Longer ago than I care to admit, I attended a seminar with one of my all-time favorite pickers, Howard Roberts. It was a two-day deal, and for the most part I was too inexperienced to have a clue about much of what he talked about. But one thing that stuck in my head (and I am sure he wasn’t the first to say this) was to study your instrument—but, when you go out to play the gig, forget everything you know and just play. At the time, this seemed completely unfathomable to me. How could you forget what you know—and why in the world would you want to? I guess the reason it stuck was that it was so far off my does-not-compute scale that I just had to file it till later.
It’s Later Than You Think…
Meanwhile, I was playing in bar cover bands
and waiting for my genius to be discovered
(I’m still waiting, by the way). One night
at the OK Lounge in Marion, Iowa, we
launched into our version of “I’m a Man” (a
la Chicago). During my solo I had what I can
only describe—and, believe me, I hate to say
this—as an out-of-body experience. I had no
sense that it was me playing and somehow, at
least in my head, I entered “the zone.” Before
I continue, I will splash some cold water on
this and say that I have no idea if anyone else
noticed—or even if what I played was actually
good. But the important thing is that it was
just the music sailing under its own power. I
had no sense that it was me doing anything. I
saw my hands doing things I didn’t think they
could do and I was amazed.
Years went by with a few repeats of that
moment. Like many, I was on a quest to find
my spiritual path in life. This finally led me to
some study of Buddhism. After a fair, though
not vast, amount of reading, lectures, and
retreat attendance, a couple of things dawned
on me. First off, Buddhism really should just
be a philosophy and not a religion—it seems
that was what the Buddha intended anyway.
So whatever your religion, Buddhism is worth
a look. Just skip past all the supernatural
stuff and look at the basic nuts and bolts of
what the guy said. One of my favorites: “Do
not dwell in the past, do not dream of the
future, concentrate the mind on the present
moment.” I can’t say it any better than that,
and it seems to me now that that was just
what Howard Roberts meant.
Another book I found along the way was pianist
Kenny Werner’s Effortless Mastery: Liberating
the Master Musician Within. This book has
caused quite a debate in online music newsgroups,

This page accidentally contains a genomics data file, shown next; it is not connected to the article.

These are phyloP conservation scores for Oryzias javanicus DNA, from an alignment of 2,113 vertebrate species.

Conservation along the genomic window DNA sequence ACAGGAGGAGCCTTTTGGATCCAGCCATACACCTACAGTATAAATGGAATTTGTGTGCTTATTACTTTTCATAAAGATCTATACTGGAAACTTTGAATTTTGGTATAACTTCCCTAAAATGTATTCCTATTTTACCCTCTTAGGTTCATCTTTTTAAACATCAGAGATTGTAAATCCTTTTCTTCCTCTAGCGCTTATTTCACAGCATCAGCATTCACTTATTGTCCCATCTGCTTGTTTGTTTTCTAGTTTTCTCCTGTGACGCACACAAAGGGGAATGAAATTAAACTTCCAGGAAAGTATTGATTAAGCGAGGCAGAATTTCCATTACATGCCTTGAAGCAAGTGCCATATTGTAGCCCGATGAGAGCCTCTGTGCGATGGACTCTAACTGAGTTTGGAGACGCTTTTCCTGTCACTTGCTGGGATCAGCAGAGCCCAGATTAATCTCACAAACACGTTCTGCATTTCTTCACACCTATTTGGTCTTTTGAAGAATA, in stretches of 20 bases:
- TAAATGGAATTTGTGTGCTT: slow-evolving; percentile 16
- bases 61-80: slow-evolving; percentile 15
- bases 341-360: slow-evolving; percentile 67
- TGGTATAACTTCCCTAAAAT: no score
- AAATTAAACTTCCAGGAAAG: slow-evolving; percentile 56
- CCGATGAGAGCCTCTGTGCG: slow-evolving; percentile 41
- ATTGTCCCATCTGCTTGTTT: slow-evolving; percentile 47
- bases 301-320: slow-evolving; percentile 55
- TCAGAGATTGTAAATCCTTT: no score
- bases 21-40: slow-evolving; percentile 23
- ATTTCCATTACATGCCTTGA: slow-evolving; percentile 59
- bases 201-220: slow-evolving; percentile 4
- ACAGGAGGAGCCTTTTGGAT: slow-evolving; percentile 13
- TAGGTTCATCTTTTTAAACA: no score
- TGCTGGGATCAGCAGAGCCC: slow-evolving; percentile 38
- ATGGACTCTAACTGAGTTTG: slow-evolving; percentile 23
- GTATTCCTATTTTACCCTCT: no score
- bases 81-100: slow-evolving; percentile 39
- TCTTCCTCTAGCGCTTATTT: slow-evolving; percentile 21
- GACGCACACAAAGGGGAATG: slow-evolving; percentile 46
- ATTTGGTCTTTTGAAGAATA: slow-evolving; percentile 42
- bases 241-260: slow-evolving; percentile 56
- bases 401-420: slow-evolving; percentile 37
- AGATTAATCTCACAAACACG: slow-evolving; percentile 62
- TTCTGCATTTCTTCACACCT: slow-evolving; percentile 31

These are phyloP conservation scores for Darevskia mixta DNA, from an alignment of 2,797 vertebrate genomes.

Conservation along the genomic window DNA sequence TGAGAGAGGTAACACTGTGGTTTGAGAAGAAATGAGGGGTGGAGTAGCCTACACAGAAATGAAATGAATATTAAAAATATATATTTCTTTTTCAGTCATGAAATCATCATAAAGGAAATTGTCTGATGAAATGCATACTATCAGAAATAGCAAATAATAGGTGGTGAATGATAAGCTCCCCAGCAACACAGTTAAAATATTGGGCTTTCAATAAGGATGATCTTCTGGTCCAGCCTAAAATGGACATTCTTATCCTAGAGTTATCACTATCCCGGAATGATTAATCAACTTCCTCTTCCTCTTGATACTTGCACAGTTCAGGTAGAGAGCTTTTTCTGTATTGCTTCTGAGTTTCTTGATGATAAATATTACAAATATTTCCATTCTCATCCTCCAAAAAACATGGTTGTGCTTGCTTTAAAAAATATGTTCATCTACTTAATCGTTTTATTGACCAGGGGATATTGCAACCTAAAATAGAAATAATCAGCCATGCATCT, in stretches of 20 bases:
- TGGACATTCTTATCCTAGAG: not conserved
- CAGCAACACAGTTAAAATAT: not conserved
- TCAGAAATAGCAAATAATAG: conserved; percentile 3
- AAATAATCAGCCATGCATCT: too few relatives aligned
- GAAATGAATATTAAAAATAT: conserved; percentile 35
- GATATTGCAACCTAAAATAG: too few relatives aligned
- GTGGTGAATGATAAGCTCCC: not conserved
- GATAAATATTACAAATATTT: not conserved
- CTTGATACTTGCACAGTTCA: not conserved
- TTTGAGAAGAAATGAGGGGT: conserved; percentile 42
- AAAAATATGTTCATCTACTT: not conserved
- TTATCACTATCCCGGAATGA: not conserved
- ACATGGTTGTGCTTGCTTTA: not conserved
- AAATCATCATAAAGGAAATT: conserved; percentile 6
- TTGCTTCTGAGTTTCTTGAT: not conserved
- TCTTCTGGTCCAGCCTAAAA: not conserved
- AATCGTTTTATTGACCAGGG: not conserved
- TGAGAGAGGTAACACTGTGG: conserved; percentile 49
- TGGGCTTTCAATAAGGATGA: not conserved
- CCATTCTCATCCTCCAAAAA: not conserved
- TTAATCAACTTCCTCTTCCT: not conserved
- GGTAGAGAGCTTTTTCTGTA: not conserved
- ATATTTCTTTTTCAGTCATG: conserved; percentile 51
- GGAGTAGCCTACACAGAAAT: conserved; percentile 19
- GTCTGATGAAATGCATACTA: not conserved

because Werner talks about telling
yourself that you are a master. Many people get
hacked off at this, saying they know they aren’t
masters and that so-and-so is a real master and
how dare anyone compare themselves to that
person and blah blah blah. They are missing
the point entirely. What Werner is saying is that,
whatever level you are at in your playing, own
it, be it, be in the moment. If you walk onstage
worried about how you don’t measure up to
whomever you regard as a master, it will be
impossible for you to play at the top of your
game, because you are wasting energy and
mind space with stuff that has nothing to do
with the present. He doesn’t mean you have to
think you are God’s gift to the guitar. When you
are practicing, you can compare yourself to Joe
Pass or Buckethead and decide that perhaps
they play better than you. Big deal. Just sit
down and start practicing.
Here’s a fact: No matter what guitar you own
or how much you practice, you will always just
be you—no more, no less. So we just need
to find peace with that and give ourselves
permission to be who we are. Someone (I
forget who) said that your style is made by
your limitations. It might have been Miles
Davis that said that, but it was certainly true
of him. Miles, for me, was one of the all-time
greatest musicians—but he wasn’t the fastest
trumpeter, nor did he have the highest range.
What he did have was great tone and a musical
sense that seemed to never fail.
Wile E. Coyote Syndrome
Watch out for your inner critic, because he
won’t help you. I’m talking about that voice in
your head that will list, at great length, all the
reasons why you can’t be a master—or even
play well…and what were you even thinking
being onstage…and these guys are better than
you so what are you doing here…and…HELP!
Remember the old Road Runner cartoons?
There was always a moment when Wile E.
Coyote would go off a cliff and run through
the air. Then he inevitably looked down and
had that moment of “Oh no!” and down he
fell. The zone can be the same way. When
you have that out-of-body feeling and you’re
soaring, the critic inside you can shoot you
right down. Practice playing and just having
the critic shut up. At first you may only be
able to make it go away for a second, but try
to remember how it feels so you can try to
expand the feeling. Don’t think about expectations.
No worries about playing faster or being
cool/hip/rad or whatever. Remember, we are
just talking about feelings here, so pay attention
and find your way through. (I so want to
say “Use The Force,” but I won’t).
Being in the zone means you are there for
whatever happens. You are locked into the
And just be…there.
Pat Smith founded the Penguin Jazz Quartet and played
Brazilian music with Nossa Bossa. He studied guitar construction
with Richard Schneider, Tom Ribbecke, and Bob
Benedetto, and pickin’ with Lenny Breau, Ted Greene, Guy
Van Duser, and others. Pat currently lives in Iowa and plays
in a duo with bassist Rich Wagor.
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